Together, we navigated the Paris Métro to the Opéra stop, and carefully made our way up the steps past fast-moving throngs into the ninth arrondissement. There, we were greeted by golden theatrical masks that smiled down on us from the Garnier’s rooftop. Even in the cool drizzle and mist, the building was breathtaking: ornate Corinthian columns, elegant arches, a symphony of multicolored marble and intricately carved stone. All of it fluttered across the building’s façade, which was emblazoned with winged statues and busts of composers.
“Pick me up, Mama,” she begged.
Huddled under a cheap black umbrella, I sloshed across the Rue Auber with her in my arms. When we reached the other side of the street, I put her down for an instant so I could switch my too-large-for-that-moment handbag from one shoulder to the other before picking her back up again. That’s when I looked up and saw him for the very first time. He stood still and calm outside the opera’s entrance, a soulful type with artfully tousled hair that framed his piercing eyes and well-chiseled face. Who is he? I wondered.
His name was Charles Garnier, he was a famous French architect, and he had been dead almost 110 years by the time I hustled across the street to get a closer look at his statue, which stood outside the opera hall that was his life’s work. When he lured me across the street and into the building that bore his name, the rest, as they say, was history.
There was no line for self-guided tour tickets that day. So we paid and wound our way through dimly-lit corridors full of intricately carved stone, past a bronze statue of Pythia, a priestess known as the Oracle of Delphi, and then up slick marble stairs. There were more stairs, after that. Grand ones, familiar ones. Why were these stairs so familiar? Because I had seen a couture-clad Audrey Hepburn stomp down them past Republican Guards in the 1957 Stanley Donen film Funny Face, about a bookish girl who was discovered by a major fashion magazine and then turned into a cover model overnight. It was one of my favorite movies and I was tickled to be standing in the midst of where that particular scene was shot, all the while wondering how Audrey made it down those steps without slipping and breaking her swan-like neck. Then I imagined ladies in crinolines and beautiful gowns, their hair piled high, fanning themselves as they climbed the steps to their seat as admirers watched their grand entrance from the surrounding balconies. This was the grand staircase from the Broadway musical and Gaston Leroux novel The Phantom of the Opera and I had never even made the connection until that point. This building was the backdrop for the world’s longest-running and most iconic musical, a show I hadn’t seen since I was a teenager meeting strange Frenchmen on the beach. This place was gorgeous and opulent and dizzying. I looked down at my daughter as we climbed the staircase together and her mouth was wide open.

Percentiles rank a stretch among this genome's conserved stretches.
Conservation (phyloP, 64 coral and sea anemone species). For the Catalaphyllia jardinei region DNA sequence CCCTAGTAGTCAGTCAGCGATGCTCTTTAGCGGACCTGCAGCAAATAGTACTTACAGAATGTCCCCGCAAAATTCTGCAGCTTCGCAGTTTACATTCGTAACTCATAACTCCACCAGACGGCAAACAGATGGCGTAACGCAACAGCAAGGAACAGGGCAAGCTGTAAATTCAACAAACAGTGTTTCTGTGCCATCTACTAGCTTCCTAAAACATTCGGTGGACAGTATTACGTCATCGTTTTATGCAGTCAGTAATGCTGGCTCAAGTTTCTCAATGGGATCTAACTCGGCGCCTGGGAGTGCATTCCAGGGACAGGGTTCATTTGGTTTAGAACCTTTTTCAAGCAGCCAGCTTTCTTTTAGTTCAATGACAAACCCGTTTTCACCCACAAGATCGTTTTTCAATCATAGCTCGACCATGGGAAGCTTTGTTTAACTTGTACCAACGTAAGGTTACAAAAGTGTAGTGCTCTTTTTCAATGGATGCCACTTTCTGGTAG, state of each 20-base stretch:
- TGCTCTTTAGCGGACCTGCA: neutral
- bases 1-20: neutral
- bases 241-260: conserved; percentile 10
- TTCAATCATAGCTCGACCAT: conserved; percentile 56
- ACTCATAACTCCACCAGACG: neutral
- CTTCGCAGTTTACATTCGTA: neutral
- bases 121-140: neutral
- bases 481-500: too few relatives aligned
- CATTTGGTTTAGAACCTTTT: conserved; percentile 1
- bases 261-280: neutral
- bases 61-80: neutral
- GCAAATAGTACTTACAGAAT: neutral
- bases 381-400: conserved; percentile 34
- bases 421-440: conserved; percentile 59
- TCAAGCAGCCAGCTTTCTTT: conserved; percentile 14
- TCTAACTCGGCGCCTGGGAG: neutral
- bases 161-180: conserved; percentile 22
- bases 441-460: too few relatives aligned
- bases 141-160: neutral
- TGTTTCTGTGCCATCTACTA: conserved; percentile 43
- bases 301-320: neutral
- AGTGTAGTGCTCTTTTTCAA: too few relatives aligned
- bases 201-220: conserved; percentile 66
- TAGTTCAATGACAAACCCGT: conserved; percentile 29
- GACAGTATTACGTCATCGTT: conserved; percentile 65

“What do you think of this place?” I asked her.
“Whoa,” she said.
Whoa was right. I wondered what it would be like to see a performance there, how much it might cost, how fancy you’d have to dress, how much of a scene it all was both on and off the stage. I wondered how you dreamed up something like this, if you were that guy who caught my attention down on Rue Auber. I wondered how much it cost and how long it took to build something this grand.
Again, who was this Charles Garnier?
My daughter and I walked into a box and looked out across the red velvet seats and gilded ornamentation, up at the several-ton chandelier that hangs in the middle of a Mark Chagall mural, out at the faux curtain that rises on ballerinas eager to make their mark. My girl took it all in, her little delicate hands on the balcony, before looking up at me to say “I want to dance here someday, Mama.”
“When you do, I will watch you all the time,” I said.
We walked around the foyers, underneath more chandeliers and Byzantine-style frescoes that looked like dark, starry nights. We walked and walked and sat on the stairwells and took pictures together, of the ceilings, of the floors, of the blackamoors, of the lighting, of our feet. And then we left. At least I did physically. Mentally, my head was still hovering over the red velvet seats. By dinnertime I was thinking that maybe I wanted to come back to the Palais Garnier and dance too, although not in a ballerina way, but in a nerdy, I-want-to-know-more-about-this way. Because I had a feeling there was a good story there, one that had a lot to do with that statue on Rue Auber.